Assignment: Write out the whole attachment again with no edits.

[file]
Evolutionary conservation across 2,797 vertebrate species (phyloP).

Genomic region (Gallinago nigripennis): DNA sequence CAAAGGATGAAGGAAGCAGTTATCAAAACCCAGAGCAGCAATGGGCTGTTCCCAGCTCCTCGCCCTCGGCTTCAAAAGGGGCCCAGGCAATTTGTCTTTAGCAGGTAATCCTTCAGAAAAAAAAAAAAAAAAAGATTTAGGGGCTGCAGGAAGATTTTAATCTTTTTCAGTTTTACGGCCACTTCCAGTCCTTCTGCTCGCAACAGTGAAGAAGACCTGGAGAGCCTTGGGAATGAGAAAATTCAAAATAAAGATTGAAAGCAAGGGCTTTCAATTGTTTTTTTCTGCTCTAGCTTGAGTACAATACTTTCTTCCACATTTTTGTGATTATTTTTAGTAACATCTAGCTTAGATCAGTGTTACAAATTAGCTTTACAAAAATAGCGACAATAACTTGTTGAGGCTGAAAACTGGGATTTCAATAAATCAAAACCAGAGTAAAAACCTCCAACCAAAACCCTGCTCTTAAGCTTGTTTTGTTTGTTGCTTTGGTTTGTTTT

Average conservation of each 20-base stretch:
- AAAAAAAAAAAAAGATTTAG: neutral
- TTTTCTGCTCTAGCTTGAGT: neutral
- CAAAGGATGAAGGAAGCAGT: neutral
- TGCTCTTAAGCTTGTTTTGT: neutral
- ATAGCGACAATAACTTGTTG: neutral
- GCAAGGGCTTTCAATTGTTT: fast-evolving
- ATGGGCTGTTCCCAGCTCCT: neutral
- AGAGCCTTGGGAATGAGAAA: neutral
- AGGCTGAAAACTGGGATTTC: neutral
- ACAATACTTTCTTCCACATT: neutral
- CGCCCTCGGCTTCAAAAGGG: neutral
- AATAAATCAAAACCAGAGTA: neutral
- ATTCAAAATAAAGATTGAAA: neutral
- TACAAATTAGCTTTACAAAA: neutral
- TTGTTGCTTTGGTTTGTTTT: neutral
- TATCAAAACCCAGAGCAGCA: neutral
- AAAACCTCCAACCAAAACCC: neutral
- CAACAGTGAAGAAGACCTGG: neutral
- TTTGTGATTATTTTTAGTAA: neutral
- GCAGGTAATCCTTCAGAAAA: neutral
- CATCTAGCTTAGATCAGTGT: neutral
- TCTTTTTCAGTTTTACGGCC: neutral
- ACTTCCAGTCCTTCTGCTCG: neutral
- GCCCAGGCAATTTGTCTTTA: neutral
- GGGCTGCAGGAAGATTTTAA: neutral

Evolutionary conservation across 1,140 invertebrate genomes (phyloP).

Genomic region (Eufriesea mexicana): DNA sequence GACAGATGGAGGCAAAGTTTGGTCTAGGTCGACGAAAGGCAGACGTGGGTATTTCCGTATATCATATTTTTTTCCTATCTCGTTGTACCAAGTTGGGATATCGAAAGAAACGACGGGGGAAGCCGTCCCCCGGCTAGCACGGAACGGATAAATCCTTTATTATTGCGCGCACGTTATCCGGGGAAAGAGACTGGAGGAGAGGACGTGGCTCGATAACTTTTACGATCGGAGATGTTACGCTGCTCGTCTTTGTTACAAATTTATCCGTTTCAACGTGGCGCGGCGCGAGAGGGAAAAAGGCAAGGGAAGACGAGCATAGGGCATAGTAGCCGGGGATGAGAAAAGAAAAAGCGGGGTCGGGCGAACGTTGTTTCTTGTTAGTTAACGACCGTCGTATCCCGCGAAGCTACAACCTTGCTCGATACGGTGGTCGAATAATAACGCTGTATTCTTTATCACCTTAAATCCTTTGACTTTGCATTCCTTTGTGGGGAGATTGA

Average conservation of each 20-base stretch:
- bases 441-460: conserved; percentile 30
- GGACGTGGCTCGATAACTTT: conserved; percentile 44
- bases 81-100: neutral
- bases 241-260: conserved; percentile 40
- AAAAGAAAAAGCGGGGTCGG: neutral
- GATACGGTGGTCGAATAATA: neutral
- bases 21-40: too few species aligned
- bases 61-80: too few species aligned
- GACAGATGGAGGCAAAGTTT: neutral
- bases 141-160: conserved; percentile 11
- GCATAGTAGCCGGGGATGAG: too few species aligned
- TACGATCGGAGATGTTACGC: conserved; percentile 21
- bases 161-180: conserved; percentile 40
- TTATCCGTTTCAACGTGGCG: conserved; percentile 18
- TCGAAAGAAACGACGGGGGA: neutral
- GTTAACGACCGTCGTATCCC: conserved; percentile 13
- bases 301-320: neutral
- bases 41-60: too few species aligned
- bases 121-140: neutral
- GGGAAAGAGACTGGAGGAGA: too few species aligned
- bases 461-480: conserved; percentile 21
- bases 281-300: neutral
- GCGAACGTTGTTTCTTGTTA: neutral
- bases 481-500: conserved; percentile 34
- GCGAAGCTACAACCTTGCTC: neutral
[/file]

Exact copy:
Evolutionary conservation across 2,797 vertebrate species (phyloP).

Genomic region (Gallinago nigripennis): DNA sequence CAAAGGATGAAGGAAGCAGTTATCAAAACCCAGAGCAGCAATGGGCTGTTCCCAGCTCCTCGCCCTCGGCTTCAAAAGGGGCCCAGGCAATTTGTCTTTAGCAGGTAATCCTTCAGAAAAAAAAAAAAAAAAAGATTTAGGGGCTGCAGGAAGATTTTAATCTTTTTCAGTTTTACGGCCACTTCCAGTCCTTCTGCTCGCAACAGTGAAGAAGACCTGGAGAGCCTTGGGAATGAGAAAATTCAAAATAAAGATTGAAAGCAAGGGCTTTCAATTGTTTTTTTCTGCTCTAGCTTGAGTACAATACTTTCTTCCACATTTTTGTGATTATTTTTAGTAACATCTAGCTTAGATCAGTGTTACAAATTAGCTTTACAAAAATAGCGACAATAACTTGTTGAGGCTGAAAACTGGGATTTCAATAAATCAAAACCAGAGTAAAAACCTCCAACCAAAACCCTGCTCTTAAGCTTGTTTTGTTTGTTGCTTTGGTTTGTTTT

Average conservation of each 20-base stretch:
- AAAAAAAAAAAAAGATTTAG: neutral
- TTTTCTGCTCTAGCTTGAGT: neutral
- CAAAGGATGAAGGAAGCAGT: neutral
- TGCTCTTAAGCTTGTTTTGT: neutral
- ATAGCGACAATAACTTGTTG: neutral
- GCAAGGGCTTTCAATTGTTT: fast-evolving
- ATGGGCTGTTCCCAGCTCCT: neutral
- AGAGCCTTGGGAATGAGAAA: neutral
- AGGCTGAAAACTGGGATTTC: neutral
- ACAATACTTTCTTCCACATT: neutral
- CGCCCTCGGCTTCAAAAGGG: neutral
- AATAAATCAAAACCAGAGTA: neutral
- ATTCAAAATAAAGATTGAAA: neutral
- TACAAATTAGCTTTACAAAA: neutral
- TTGTTGCTTTGGTTTGTTTT: neutral
- TATCAAAACCCAGAGCAGCA: neutral
- AAAACCTCCAACCAAAACCC: neutral
- CAACAGTGAAGAAGACCTGG: neutral
- TTTGTGATTATTTTTAGTAA: neutral
- GCAGGTAATCCTTCAGAAAA: neutral
- CATCTAGCTTAGATCAGTGT: neutral
- TCTTTTTCAGTTTTACGGCC: neutral
- ACTTCCAGTCCTTCTGCTCG: neutral
- GCCCAGGCAATTTGTCTTTA: neutral
- GGGCTGCAGGAAGATTTTAA: neutral

Evolutionary conservation across 1,140 invertebrate genomes (phyloP).

Genomic region (Eufriesea mexicana): DNA sequence GACAGATGGAGGCAAAGTTTGGTCTAGGTCGACGAAAGGCAGACGTGGGTATTTCCGTATATCATATTTTTTTCCTATCTCGTTGTACCAAGTTGGGATATCGAAAGAAACGACGGGGGAAGCCGTCCCCCGGCTAGCACGGAACGGATAAATCCTTTATTATTGCGCGCACGTTATCCGGGGAAAGAGACTGGAGGAGAGGACGTGGCTCGATAACTTTTACGATCGGAGATGTTACGCTGCTCGTCTTTGTTACAAATTTATCCGTTTCAACGTGGCGCGGCGCGAGAGGGAAAAAGGCAAGGGAAGACGAGCATAGGGCATAGTAGCCGGGGATGAGAAAAGAAAAAGCGGGGTCGGGCGAACGTTGTTTCTTGTTAGTTAACGACCGTCGTATCCCGCGAAGCTACAACCTTGCTCGATACGGTGGTCGAATAATAACGCTGTATTCTTTATCACCTTAAATCCTTTGACTTTGCATTCCTTTGTGGGGAGATTGA

Average conservation of each 20-base stretch:
- bases 441-460: conserved; percentile 30
- GGACGTGGCTCGATAACTTT: conserved; percentile 44
- bases 81-100: neutral
- bases 241-260: conserved; percentile 40
- AAAAGAAAAAGCGGGGTCGG: neutral
- GATACGGTGGTCGAATAATA: neutral
- bases 21-40: too few species aligned
- bases 61-80: too few species aligned
- GACAGATGGAGGCAAAGTTT: neutral
- bases 141-160: conserved; percentile 11
- GCATAGTAGCCGGGGATGAG: too few species aligned
- TACGATCGGAGATGTTACGC: conserved; percentile 21
- bases 161-180: conserved; percentile 40
- TTATCCGTTTCAACGTGGCG: conserved; percentile 18
- TCGAAAGAAACGACGGGGGA: neutral
- GTTAACGACCGTCGTATCCC: conserved; percentile 13
- bases 301-320: neutral
- bases 41-60: too few species aligned
- bases 121-140: neutral
- GGGAAAGAGACTGGAGGAGA: too few species aligned
- bases 461-480: conserved; percentile 21
- bases 281-300: neutral
- GCGAACGTTGTTTCTTGTTA: neutral
- bases 481-500: conserved; percentile 34
- GCGAAGCTACAACCTTGCTC: neutral